This is a guest post by Erik Dietrich
Starting unit testing can be tough. Many questions, misconceptions, and points of confusion torment the beginner. One of the most common of such doubts revolves around amount. What’s the correct amount of testing I need? How much is enough? Should I aim for 100% coverage?
In today’s post, we’ll help you answer some of these questions, but not by telling you how much is enough. Instead, we’re sort of doing the opposite. We’ll give you tools to identify how few tests is too few.
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Test Coverage Is Low
The first and most visible sign of a lack of unit testing is, unsurprisingly, low test coverage. Test coverage is a topic that can spark fierce debates. Some developers will fight religiously to defend their point of view on the issue. The issue being: is test coverage really that useful of a metric?
I’m not settling that matter in this post, nor do I intend to. One thing for me is obvious, though. While we can’t seem to agree whether 100% coverage is a good thing or not, we can agree that shallow coverage is a bad sign.
How can developers gain confidence in the test suite if it only covers a narrow portion of the code base? The answer is that they can’t. When a developer sees the green bar on their screen, they can be pretty confident that their code is correct. If the number of unit tests isn’t high enough, having such a degree of confidence is just wishful thinking.
Test Coverage Isn’t Increasing
Picture this: you work at a small-sized software shop. There are about six or seven developers currently on the team. There’s also a QA department, comprised of a test analyst and two interns.
Some unspecified time ago, management heard something about unit testing and brought in an external consultant to provide training for the team. Since then, the developers have been adding unit tests to the code base with varying degrees of dedication and success. Some of the developers on the team are really into it, others less so, and a few are openly skeptical about the whole thing.
You, being an advocate for unit testing, know you and your colleagues are lucky to at least have management on board with this (since it was their initiative). Some developers in other companies aren’t so fortunate. But here’s the catch. Even though management officially supports the unit testing initiative and have also put money into it, in practice, they only pay lip service to the importance and benefits of testing. When project deadlines start looming, managers pressure developers into skipping unit testing in favor of writing production code.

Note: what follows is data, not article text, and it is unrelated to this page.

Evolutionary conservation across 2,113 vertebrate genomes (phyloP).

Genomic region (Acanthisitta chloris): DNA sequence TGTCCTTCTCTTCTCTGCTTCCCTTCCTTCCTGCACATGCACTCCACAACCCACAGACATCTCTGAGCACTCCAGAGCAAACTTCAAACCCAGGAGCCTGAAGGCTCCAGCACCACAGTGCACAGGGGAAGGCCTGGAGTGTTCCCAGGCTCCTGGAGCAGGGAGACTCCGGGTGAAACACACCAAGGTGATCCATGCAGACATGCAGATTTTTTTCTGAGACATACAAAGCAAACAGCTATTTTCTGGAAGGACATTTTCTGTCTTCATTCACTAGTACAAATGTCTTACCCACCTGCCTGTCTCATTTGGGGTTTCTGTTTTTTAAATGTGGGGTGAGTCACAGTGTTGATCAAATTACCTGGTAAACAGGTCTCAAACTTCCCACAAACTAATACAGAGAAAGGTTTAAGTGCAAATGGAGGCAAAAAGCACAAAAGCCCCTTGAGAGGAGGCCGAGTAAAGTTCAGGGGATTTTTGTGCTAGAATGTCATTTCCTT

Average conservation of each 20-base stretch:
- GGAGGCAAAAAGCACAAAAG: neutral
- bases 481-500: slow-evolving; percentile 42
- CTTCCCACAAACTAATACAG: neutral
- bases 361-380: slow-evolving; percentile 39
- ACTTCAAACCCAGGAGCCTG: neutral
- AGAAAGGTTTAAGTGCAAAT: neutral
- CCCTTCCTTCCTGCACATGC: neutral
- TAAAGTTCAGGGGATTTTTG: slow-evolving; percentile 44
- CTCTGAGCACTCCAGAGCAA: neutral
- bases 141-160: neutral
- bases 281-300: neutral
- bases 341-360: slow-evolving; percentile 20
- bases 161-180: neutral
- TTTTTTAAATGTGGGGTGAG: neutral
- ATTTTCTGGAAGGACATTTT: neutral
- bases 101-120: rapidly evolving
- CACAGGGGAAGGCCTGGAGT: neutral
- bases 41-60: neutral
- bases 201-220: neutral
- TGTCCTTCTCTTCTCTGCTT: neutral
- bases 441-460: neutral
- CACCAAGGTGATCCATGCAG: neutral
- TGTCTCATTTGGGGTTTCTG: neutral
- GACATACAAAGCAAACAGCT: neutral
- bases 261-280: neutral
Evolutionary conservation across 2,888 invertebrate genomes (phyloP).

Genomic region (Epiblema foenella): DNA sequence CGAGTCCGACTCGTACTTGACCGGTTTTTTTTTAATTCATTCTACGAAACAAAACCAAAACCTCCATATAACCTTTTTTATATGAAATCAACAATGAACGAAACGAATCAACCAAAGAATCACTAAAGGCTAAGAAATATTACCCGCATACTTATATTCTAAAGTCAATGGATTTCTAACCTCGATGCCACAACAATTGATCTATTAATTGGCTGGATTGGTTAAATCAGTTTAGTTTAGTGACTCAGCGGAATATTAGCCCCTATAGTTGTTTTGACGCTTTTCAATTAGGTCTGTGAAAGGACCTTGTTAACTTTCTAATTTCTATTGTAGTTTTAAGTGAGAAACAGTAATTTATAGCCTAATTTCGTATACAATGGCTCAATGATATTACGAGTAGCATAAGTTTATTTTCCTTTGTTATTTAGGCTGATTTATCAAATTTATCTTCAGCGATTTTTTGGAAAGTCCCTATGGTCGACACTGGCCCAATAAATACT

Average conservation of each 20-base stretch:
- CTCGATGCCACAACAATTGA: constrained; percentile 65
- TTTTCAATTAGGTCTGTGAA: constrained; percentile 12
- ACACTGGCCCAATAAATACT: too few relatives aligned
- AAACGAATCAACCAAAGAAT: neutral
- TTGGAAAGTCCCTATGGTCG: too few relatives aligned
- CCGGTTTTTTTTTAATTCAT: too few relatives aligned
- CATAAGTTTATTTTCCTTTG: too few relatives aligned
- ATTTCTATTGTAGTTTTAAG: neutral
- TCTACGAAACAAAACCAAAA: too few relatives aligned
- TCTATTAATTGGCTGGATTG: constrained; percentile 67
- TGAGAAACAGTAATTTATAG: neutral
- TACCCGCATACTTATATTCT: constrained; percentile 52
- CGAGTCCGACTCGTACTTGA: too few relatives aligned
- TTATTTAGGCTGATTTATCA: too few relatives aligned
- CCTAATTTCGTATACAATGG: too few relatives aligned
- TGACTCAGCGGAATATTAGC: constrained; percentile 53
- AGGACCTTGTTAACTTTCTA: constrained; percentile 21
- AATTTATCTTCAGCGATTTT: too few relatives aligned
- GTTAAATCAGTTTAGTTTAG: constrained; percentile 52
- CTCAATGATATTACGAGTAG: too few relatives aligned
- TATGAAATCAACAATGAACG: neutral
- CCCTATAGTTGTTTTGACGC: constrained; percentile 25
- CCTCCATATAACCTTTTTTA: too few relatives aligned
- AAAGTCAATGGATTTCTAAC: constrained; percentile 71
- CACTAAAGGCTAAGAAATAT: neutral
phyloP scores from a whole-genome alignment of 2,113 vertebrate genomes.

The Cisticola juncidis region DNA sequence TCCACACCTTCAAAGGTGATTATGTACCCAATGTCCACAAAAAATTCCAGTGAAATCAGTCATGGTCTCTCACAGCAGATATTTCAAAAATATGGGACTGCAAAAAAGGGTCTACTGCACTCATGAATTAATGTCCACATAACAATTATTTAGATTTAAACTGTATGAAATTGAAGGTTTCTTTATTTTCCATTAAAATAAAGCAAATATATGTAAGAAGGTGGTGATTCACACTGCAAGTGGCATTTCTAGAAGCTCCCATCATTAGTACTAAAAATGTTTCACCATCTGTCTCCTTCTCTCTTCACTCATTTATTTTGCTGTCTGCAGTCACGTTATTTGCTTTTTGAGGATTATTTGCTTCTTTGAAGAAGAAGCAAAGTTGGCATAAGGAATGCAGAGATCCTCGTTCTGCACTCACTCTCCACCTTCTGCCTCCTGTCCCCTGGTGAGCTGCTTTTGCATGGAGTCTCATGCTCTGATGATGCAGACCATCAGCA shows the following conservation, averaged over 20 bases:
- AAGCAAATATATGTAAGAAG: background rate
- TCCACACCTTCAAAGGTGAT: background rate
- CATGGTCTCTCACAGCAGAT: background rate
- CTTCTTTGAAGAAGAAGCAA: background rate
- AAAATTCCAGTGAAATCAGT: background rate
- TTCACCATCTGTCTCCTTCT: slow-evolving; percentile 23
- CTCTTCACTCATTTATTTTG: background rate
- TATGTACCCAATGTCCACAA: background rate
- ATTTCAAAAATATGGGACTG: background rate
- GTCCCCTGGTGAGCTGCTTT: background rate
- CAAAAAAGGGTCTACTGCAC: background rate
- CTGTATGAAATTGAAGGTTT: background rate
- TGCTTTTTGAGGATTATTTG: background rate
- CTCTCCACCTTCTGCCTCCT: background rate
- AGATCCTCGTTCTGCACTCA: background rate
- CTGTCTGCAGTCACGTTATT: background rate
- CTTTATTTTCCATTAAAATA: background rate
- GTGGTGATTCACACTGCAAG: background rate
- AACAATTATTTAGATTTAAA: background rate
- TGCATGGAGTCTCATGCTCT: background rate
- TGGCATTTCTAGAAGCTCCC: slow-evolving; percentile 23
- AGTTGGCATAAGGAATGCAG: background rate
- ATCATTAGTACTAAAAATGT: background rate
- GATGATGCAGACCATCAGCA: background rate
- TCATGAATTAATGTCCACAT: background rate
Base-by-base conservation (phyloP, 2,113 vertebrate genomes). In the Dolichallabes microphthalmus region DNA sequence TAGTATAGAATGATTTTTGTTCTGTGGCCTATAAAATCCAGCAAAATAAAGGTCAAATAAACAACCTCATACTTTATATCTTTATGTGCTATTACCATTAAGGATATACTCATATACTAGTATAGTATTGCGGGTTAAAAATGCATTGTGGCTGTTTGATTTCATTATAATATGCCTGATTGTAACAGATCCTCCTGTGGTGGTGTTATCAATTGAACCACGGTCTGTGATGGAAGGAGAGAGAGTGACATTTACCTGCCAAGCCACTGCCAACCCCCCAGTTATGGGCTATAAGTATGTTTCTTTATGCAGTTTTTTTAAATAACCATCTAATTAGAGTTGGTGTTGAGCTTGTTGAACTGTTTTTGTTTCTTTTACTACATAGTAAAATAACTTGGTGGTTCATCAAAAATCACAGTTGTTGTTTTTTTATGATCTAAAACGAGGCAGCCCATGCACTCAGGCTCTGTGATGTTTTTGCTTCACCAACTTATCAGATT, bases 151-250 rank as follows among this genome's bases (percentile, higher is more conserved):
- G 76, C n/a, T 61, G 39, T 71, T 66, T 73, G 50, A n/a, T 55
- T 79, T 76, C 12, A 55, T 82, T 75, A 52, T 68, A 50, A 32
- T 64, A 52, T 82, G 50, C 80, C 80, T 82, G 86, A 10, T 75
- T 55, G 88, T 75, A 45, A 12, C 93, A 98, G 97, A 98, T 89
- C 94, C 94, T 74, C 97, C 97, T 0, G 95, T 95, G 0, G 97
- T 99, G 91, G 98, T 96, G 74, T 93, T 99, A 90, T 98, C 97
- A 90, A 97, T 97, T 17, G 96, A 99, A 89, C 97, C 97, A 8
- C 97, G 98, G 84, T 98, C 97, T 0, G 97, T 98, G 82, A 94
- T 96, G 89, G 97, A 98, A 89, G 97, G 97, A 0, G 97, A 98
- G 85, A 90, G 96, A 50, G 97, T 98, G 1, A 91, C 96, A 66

And what about the QA department? Well, they work around the clock, finding and reporting bugs every single day. And that’s excellent work because those bugs won’t affect customers. But you know what? Just about everyone knows that writing a new unit test every time someone files a new bug is a widely accepted best practice. Yet this doesn’t seem to be happening.
If bugs are continuously being found and reported, test coverage should steadily increase. When that doesn’t happen, it’s a powerful indicator that your codebase needs more tests.
Existing Tests Rarely Fail
A telltale sign of insufficient unit testing is when developers seldom experience a test failing.
Don’t get me wrong. Your tests shouldn’t fail all the time. If they do, you might have problems with the test suite itself. Maybe the tests depend on implementation details of the production code. Perhaps the tests make unnecessary assertions (e.g., they expected a specific exception message, but someone found and fixed a typo on said message, causing the tests targeting it fail).
Or maybe the tests are rightly failing, which means the developers are introducing errors at an alarming rate (which should scare you, but you should also be relieved that you have unit tests in the first place).
But let’s get back on topic. Now that it’s clear that I’m not advocating for an incredible amount of test failures let’s address the opposite extreme. A test suite that never fails can be just as bad as a test suite that always fails—just in a different way. Unit tests are supposed to help developers gain confidence in their work by catching their errors. But if your test suite never actually catches any errors, then what good is it?